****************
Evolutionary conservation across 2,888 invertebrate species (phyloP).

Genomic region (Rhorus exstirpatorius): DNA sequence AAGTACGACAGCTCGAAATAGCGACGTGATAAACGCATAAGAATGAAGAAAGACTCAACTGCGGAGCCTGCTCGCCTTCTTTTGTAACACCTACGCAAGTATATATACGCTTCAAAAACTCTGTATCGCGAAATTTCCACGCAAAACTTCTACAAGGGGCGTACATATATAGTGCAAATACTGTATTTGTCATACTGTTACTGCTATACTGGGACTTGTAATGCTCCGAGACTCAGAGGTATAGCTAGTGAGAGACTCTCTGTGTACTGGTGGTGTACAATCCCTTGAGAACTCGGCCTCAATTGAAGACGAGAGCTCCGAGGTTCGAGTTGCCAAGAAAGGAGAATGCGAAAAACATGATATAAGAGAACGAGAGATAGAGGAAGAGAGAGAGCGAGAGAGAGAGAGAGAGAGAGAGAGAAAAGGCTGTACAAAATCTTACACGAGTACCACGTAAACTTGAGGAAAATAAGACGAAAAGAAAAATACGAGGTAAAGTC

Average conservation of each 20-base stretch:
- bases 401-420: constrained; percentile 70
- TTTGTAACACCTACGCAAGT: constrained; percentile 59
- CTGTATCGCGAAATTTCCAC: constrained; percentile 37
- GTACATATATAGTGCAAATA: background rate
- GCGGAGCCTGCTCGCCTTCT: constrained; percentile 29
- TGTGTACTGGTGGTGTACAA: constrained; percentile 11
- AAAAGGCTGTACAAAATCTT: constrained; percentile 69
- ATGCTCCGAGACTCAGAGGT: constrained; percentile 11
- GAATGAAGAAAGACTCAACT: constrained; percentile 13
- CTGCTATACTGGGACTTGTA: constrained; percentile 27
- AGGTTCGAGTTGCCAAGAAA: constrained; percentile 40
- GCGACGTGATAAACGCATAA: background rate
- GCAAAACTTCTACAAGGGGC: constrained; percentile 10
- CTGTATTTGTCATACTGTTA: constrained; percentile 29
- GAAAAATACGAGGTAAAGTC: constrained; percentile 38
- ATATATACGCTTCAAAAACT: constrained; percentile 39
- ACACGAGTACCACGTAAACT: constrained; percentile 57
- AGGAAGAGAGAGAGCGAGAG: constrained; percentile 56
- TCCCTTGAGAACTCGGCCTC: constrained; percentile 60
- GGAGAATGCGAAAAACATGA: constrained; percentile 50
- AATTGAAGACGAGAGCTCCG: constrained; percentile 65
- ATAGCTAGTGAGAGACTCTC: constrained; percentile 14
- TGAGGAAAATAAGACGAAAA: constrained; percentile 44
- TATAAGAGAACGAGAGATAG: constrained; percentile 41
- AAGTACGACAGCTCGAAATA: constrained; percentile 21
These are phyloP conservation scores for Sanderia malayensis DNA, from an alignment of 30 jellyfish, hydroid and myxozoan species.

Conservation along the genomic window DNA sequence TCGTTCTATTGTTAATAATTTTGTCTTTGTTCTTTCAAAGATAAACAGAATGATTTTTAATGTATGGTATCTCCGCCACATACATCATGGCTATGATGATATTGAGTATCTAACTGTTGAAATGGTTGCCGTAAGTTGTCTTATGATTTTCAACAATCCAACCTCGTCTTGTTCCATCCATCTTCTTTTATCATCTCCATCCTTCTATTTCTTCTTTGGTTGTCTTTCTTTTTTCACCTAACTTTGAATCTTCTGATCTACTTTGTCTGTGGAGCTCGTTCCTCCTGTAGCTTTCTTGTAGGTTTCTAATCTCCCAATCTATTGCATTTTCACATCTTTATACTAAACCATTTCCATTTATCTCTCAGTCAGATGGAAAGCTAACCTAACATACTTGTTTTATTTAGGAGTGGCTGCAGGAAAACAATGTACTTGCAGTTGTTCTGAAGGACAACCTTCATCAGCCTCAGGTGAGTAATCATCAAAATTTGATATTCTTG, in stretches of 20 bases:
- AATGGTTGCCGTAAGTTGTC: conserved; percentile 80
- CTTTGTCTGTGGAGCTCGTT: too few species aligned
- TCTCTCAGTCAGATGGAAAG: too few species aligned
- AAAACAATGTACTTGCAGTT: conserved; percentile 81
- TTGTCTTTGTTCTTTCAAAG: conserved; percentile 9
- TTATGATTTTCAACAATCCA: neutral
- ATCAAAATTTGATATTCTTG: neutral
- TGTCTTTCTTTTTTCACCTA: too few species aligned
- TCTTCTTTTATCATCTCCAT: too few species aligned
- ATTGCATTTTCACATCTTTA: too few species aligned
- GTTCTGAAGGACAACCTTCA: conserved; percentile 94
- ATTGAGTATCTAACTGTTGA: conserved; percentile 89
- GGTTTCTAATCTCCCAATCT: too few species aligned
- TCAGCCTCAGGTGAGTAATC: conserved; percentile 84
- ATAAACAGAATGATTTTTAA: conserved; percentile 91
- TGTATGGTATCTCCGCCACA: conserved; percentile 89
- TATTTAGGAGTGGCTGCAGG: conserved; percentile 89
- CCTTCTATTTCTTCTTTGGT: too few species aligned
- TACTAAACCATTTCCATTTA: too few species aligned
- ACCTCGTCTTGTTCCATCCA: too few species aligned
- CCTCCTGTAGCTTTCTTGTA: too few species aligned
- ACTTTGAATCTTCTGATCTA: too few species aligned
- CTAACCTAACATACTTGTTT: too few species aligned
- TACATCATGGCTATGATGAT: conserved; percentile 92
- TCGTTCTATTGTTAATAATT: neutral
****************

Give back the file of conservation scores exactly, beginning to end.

Evolutionary conservation across 2,888 invertebrate species (phyloP).

Genomic region (Rhorus exstirpatorius): DNA sequence AAGTACGACAGCTCGAAATAGCGACGTGATAAACGCATAAGAATGAAGAAAGACTCAACTGCGGAGCCTGCTCGCCTTCTTTTGTAACACCTACGCAAGTATATATACGCTTCAAAAACTCTGTATCGCGAAATTTCCACGCAAAACTTCTACAAGGGGCGTACATATATAGTGCAAATACTGTATTTGTCATACTGTTACTGCTATACTGGGACTTGTAATGCTCCGAGACTCAGAGGTATAGCTAGTGAGAGACTCTCTGTGTACTGGTGGTGTACAATCCCTTGAGAACTCGGCCTCAATTGAAGACGAGAGCTCCGAGGTTCGAGTTGCCAAGAAAGGAGAATGCGAAAAACATGATATAAGAGAACGAGAGATAGAGGAAGAGAGAGAGCGAGAGAGAGAGAGAGAGAGAGAGAGAAAAGGCTGTACAAAATCTTACACGAGTACCACGTAAACTTGAGGAAAATAAGACGAAAAGAAAAATACGAGGTAAAGTC

Average conservation of each 20-base stretch:
- bases 401-420: constrained; percentile 70
- TTTGTAACACCTACGCAAGT: constrained; percentile 59
- CTGTATCGCGAAATTTCCAC: constrained; percentile 37
- GTACATATATAGTGCAAATA: background rate
- GCGGAGCCTGCTCGCCTTCT: constrained; percentile 29
- TGTGTACTGGTGGTGTACAA: constrained; percentile 11
- AAAAGGCTGTACAAAATCTT: constrained; percentile 69
- ATGCTCCGAGACTCAGAGGT: constrained; percentile 11
- GAATGAAGAAAGACTCAACT: constrained; percentile 13
- CTGCTATACTGGGACTTGTA: constrained; percentile 27
- AGGTTCGAGTTGCCAAGAAA: constrained; percentile 40
- GCGACGTGATAAACGCATAA: background rate
- GCAAAACTTCTACAAGGGGC: constrained; percentile 10
- CTGTATTTGTCATACTGTTA: constrained; percentile 29
- GAAAAATACGAGGTAAAGTC: constrained; percentile 38
- ATATATACGCTTCAAAAACT: constrained; percentile 39
- ACACGAGTACCACGTAAACT: constrained; percentile 57
- AGGAAGAGAGAGAGCGAGAG: constrained; percentile 56
- TCCCTTGAGAACTCGGCCTC: constrained; percentile 60
- GGAGAATGCGAAAAACATGA: constrained; percentile 50
- AATTGAAGACGAGAGCTCCG: constrained; percentile 65
- ATAGCTAGTGAGAGACTCTC: constrained; percentile 14
- TGAGGAAAATAAGACGAAAA: constrained; percentile 44
- TATAAGAGAACGAGAGATAG: constrained; percentile 41
- AAGTACGACAGCTCGAAATA: constrained; percentile 21
These are phyloP conservation scores for Sanderia malayensis DNA, from an alignment of 30 jellyfish, hydroid and myxozoan species.

Conservation along the genomic window DNA sequence TCGTTCTATTGTTAATAATTTTGTCTTTGTTCTTTCAAAGATAAACAGAATGATTTTTAATGTATGGTATCTCCGCCACATACATCATGGCTATGATGATATTGAGTATCTAACTGTTGAAATGGTTGCCGTAAGTTGTCTTATGATTTTCAACAATCCAACCTCGTCTTGTTCCATCCATCTTCTTTTATCATCTCCATCCTTCTATTTCTTCTTTGGTTGTCTTTCTTTTTTCACCTAACTTTGAATCTTCTGATCTACTTTGTCTGTGGAGCTCGTTCCTCCTGTAGCTTTCTTGTAGGTTTCTAATCTCCCAATCTATTGCATTTTCACATCTTTATACTAAACCATTTCCATTTATCTCTCAGTCAGATGGAAAGCTAACCTAACATACTTGTTTTATTTAGGAGTGGCTGCAGGAAAACAATGTACTTGCAGTTGTTCTGAAGGACAACCTTCATCAGCCTCAGGTGAGTAATCATCAAAATTTGATATTCTTG, in stretches of 20 bases:
- AATGGTTGCCGTAAGTTGTC: conserved; percentile 80
- CTTTGTCTGTGGAGCTCGTT: too few species aligned
- TCTCTCAGTCAGATGGAAAG: too few species aligned
- AAAACAATGTACTTGCAGTT: conserved; percentile 81
- TTGTCTTTGTTCTTTCAAAG: conserved; percentile 9
- TTATGATTTTCAACAATCCA: neutral
- ATCAAAATTTGATATTCTTG: neutral
- TGTCTTTCTTTTTTCACCTA: too few species aligned
- TCTTCTTTTATCATCTCCAT: too few species aligned
- ATTGCATTTTCACATCTTTA: too few species aligned
- GTTCTGAAGGACAACCTTCA: conserved; percentile 94
- ATTGAGTATCTAACTGTTGA: conserved; percentile 89
- GGTTTCTAATCTCCCAATCT: too few species aligned
- TCAGCCTCAGGTGAGTAATC: conserved; percentile 84
- ATAAACAGAATGATTTTTAA: conserved; percentile 91
- TGTATGGTATCTCCGCCACA: conserved; percentile 89
- TATTTAGGAGTGGCTGCAGG: conserved; percentile 89
- CCTTCTATTTCTTCTTTGGT: too few species aligned
- TACTAAACCATTTCCATTTA: too few species aligned
- ACCTCGTCTTGTTCCATCCA: too few species aligned
- CCTCCTGTAGCTTTCTTGTA: too few species aligned
- ACTTTGAATCTTCTGATCTA: too few species aligned
- CTAACCTAACATACTTGTTT: too few species aligned
- TACATCATGGCTATGATGAT: conserved; percentile 92
- TCGTTCTATTGTTAATAATT: neutral